Image Credit: AGU/Journal of Geophysical Research: Oceans/Kipfstuhl et al 1992
Scientists are closing in on an answer to the question of why some icebergs exhibit a distinctive green tinge.
Green icebergs have been an enduring enigma for years, but now according to a new study by researchers from the United States and Australia, these unusual chunks of ice may owe their anomalous coloration to iron oxides picked up from rock dust on the Antarctic mainland.
The idea stems from the discovery of large amounts of iron on East Antarctica's Amery Ice Shelf.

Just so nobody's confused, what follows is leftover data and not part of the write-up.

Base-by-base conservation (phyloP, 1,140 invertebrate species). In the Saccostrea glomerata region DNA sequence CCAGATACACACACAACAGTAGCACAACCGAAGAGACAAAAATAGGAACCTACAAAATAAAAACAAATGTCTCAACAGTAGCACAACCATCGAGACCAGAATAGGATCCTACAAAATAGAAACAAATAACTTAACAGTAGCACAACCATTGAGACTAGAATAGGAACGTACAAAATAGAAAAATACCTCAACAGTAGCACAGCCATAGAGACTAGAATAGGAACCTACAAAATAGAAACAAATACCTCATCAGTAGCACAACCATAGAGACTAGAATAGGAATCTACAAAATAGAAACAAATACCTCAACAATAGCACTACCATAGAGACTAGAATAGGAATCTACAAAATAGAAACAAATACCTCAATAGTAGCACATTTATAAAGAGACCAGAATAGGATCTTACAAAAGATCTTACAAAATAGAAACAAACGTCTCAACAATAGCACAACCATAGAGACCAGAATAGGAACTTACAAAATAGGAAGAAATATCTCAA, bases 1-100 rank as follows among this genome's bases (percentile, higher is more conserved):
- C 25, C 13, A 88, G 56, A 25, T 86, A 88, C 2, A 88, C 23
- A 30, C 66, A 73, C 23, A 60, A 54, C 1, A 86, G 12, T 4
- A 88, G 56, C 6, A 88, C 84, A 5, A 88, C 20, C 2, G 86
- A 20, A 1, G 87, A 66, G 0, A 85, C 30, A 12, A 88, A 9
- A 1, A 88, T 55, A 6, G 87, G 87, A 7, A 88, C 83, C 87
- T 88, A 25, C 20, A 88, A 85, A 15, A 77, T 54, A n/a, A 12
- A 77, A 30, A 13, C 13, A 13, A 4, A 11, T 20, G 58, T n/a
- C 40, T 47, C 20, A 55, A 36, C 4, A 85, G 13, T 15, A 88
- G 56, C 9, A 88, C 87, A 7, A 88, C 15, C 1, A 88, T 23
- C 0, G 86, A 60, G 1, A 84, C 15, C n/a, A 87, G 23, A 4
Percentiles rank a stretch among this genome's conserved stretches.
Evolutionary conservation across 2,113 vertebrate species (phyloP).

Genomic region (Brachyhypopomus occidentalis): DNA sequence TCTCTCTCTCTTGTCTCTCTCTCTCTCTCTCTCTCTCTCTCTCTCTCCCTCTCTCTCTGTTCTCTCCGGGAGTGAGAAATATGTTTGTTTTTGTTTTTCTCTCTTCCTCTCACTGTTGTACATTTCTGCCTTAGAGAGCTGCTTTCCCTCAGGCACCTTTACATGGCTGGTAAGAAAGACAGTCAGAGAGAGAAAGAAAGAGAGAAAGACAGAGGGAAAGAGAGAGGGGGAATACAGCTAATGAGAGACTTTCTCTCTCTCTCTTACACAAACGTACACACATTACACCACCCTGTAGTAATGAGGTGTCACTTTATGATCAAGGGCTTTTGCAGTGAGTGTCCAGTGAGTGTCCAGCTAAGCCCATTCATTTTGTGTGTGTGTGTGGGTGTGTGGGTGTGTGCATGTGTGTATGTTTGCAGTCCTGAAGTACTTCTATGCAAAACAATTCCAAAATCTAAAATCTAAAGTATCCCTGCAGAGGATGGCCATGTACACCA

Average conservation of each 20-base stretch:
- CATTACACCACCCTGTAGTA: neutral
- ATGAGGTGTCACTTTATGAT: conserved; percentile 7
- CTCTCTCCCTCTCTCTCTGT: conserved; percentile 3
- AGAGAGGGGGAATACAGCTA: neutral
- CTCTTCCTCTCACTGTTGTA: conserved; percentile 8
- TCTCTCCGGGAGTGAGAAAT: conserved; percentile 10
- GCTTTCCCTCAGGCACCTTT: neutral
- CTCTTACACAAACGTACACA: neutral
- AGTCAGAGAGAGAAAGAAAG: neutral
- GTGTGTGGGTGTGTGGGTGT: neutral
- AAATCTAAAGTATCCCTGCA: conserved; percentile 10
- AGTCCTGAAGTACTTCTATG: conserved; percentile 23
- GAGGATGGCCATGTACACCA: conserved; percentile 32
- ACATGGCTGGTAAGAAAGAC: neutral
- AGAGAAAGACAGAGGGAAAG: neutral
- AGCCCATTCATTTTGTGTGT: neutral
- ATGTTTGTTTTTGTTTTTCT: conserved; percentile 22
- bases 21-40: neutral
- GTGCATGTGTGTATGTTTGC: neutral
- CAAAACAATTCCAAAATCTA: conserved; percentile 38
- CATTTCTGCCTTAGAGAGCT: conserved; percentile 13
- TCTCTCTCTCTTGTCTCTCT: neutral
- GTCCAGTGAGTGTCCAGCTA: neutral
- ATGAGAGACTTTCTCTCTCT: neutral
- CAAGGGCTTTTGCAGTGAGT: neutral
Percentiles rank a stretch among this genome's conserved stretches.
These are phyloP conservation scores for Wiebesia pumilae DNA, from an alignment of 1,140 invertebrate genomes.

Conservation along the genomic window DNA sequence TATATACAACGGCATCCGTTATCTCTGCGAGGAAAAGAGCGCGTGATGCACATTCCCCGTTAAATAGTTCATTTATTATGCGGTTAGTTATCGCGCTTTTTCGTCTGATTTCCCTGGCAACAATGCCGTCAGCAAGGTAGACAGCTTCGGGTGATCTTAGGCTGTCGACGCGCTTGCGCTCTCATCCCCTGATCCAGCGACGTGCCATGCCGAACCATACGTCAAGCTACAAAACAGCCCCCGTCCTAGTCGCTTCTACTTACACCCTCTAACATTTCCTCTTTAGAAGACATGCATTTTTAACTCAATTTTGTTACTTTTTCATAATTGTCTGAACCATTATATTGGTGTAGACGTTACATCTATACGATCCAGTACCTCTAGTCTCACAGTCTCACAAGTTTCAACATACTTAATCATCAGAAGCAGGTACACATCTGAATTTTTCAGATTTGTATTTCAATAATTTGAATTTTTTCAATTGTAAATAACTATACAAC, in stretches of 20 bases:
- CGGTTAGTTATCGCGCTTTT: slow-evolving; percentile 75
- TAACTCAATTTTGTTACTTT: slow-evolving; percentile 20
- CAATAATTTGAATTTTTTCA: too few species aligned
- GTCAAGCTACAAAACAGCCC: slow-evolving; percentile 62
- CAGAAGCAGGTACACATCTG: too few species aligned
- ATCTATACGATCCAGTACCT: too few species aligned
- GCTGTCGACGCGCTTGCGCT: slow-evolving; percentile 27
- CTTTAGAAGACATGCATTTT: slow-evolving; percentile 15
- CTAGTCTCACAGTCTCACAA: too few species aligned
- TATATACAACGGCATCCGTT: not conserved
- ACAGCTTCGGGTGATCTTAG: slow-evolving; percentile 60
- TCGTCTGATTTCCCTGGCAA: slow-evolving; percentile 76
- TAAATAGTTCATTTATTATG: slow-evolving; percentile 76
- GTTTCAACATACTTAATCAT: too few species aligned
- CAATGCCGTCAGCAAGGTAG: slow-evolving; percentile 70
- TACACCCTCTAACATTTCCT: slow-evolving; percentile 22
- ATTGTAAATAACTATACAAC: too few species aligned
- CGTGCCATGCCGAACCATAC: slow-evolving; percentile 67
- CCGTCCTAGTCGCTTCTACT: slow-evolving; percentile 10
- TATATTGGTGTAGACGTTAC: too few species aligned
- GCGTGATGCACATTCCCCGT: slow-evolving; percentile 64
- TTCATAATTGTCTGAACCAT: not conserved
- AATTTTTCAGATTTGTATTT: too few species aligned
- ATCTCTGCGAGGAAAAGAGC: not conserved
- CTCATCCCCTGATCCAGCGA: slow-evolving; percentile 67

In an intriguing twist, researchers have also proposed that these green icebergs may be transporting iron out in to the ocean where it is acting as a source of nutrition for phytoplankton.
If this is true, then it could mean that green icebergs are actually very important to the food chain.
"It's like taking a package to the post office," said study lead author and glaciologist Stephen Warren from the University of Washington. "The iceberg can deliver this iron out into the ocean far away, and then melt and deliver it to the phytoplankton that can use it as a nutrient."
"We always thought green icebergs were just an exotic curiosity, but now we think they may actually be important."